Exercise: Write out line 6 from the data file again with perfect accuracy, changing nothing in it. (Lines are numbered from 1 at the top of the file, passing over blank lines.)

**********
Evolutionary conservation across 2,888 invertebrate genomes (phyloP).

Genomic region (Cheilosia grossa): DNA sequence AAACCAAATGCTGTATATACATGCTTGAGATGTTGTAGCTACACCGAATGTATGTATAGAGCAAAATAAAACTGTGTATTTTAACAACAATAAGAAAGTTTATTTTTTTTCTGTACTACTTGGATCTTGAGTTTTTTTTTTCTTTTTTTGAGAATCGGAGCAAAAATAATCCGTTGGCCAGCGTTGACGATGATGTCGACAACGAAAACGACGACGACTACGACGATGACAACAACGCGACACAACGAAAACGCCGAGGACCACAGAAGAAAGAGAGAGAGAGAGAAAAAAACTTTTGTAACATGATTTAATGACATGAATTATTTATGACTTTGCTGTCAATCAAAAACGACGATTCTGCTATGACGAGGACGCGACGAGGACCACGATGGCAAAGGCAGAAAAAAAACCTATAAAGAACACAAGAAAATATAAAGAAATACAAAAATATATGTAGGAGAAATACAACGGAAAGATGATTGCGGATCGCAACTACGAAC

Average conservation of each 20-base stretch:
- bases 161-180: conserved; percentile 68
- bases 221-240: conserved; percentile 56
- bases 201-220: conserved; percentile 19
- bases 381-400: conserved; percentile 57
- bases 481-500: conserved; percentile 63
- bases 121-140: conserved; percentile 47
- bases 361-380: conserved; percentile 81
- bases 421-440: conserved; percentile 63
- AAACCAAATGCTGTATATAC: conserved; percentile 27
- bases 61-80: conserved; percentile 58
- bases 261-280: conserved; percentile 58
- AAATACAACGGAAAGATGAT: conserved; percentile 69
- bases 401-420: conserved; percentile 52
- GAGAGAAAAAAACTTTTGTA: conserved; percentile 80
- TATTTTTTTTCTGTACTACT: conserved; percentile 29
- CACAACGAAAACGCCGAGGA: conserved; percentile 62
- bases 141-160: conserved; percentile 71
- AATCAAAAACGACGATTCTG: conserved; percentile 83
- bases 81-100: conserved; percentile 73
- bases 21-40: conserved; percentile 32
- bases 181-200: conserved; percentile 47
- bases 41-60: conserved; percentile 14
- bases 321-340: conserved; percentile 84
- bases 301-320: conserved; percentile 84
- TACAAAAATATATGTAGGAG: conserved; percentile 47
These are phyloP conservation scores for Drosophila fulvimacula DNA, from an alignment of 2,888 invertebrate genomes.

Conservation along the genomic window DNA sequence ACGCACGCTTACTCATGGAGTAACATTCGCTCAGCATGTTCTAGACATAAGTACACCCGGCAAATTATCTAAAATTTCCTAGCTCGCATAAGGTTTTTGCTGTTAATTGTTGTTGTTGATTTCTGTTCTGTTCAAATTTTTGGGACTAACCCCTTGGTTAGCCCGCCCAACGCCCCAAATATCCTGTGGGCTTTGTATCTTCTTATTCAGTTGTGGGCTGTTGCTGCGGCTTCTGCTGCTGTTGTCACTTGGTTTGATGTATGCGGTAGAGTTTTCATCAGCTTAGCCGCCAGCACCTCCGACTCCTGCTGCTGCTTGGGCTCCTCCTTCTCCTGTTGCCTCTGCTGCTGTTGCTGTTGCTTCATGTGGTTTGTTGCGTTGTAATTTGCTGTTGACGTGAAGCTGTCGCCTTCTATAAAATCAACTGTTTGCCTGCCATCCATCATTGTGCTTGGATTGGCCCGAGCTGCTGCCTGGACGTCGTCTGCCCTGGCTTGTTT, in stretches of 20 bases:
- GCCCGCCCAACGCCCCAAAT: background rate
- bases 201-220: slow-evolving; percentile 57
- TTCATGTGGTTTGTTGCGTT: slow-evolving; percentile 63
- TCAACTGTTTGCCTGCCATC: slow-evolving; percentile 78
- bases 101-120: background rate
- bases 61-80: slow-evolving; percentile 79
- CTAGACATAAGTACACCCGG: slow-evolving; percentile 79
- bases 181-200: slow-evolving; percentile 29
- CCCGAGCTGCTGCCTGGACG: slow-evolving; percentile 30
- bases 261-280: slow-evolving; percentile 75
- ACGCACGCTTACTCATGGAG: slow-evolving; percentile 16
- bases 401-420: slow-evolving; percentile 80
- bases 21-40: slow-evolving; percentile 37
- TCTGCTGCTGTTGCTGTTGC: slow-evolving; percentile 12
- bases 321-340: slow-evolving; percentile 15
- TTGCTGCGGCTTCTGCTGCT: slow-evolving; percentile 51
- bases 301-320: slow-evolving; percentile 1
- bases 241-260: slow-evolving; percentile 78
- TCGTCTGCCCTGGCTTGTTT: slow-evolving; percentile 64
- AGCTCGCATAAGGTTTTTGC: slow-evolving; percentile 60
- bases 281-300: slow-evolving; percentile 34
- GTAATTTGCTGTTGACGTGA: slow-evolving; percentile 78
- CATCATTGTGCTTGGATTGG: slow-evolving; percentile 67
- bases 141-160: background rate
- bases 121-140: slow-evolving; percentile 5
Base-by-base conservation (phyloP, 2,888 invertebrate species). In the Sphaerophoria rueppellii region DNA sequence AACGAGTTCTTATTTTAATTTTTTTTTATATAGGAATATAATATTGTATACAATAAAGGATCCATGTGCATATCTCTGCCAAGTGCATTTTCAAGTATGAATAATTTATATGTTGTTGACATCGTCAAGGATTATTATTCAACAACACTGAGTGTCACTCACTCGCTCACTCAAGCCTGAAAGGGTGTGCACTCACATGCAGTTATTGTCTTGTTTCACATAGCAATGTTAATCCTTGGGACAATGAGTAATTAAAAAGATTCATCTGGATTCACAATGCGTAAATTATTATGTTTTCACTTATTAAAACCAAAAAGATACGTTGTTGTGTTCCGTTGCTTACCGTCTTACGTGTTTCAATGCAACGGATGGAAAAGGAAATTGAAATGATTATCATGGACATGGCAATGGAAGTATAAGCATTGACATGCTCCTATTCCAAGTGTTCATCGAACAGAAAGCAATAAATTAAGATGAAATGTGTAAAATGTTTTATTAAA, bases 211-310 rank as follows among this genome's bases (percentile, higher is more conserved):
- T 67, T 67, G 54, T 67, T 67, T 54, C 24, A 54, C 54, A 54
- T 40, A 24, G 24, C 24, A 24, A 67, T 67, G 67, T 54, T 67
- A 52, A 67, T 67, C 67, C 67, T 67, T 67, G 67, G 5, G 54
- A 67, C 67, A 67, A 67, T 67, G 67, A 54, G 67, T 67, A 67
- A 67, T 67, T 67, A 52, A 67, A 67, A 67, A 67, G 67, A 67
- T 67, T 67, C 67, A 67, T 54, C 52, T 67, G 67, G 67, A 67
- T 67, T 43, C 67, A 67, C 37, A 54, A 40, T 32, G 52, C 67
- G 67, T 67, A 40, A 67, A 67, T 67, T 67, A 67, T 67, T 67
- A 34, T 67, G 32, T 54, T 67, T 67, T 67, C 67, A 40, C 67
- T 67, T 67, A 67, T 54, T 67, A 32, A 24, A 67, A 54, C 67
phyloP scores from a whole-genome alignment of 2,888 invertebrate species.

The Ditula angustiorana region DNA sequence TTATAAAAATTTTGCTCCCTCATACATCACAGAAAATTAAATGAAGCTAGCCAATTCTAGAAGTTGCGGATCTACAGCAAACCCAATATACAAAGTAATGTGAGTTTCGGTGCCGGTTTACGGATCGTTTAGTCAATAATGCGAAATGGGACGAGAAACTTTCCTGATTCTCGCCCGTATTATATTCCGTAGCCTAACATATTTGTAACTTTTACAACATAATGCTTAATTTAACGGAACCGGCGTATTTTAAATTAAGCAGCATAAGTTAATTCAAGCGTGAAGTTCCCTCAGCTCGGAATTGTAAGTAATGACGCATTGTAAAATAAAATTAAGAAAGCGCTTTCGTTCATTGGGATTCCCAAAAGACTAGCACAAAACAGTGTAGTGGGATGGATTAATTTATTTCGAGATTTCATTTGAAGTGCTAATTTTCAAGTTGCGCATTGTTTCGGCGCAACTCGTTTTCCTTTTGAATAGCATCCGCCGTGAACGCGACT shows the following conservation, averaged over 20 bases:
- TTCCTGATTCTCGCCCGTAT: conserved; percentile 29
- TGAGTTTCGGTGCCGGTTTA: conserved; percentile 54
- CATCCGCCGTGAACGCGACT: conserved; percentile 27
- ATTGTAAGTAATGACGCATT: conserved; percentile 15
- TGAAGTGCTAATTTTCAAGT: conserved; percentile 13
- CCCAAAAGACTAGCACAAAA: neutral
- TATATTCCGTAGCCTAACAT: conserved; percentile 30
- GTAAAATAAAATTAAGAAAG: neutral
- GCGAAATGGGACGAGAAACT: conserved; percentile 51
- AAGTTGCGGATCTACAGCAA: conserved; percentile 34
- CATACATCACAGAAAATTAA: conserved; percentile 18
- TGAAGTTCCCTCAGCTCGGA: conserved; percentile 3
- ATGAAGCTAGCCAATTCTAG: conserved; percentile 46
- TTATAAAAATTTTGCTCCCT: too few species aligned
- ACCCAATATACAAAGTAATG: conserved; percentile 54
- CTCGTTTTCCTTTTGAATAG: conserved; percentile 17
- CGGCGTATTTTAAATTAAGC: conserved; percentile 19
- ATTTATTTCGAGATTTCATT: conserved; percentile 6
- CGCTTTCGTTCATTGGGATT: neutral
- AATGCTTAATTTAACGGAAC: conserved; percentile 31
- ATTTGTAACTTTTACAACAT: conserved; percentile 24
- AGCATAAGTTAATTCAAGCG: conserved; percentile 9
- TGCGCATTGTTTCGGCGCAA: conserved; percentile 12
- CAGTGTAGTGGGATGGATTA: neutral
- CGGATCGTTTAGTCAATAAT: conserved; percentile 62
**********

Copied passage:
- bases 201-220: conserved; percentile 19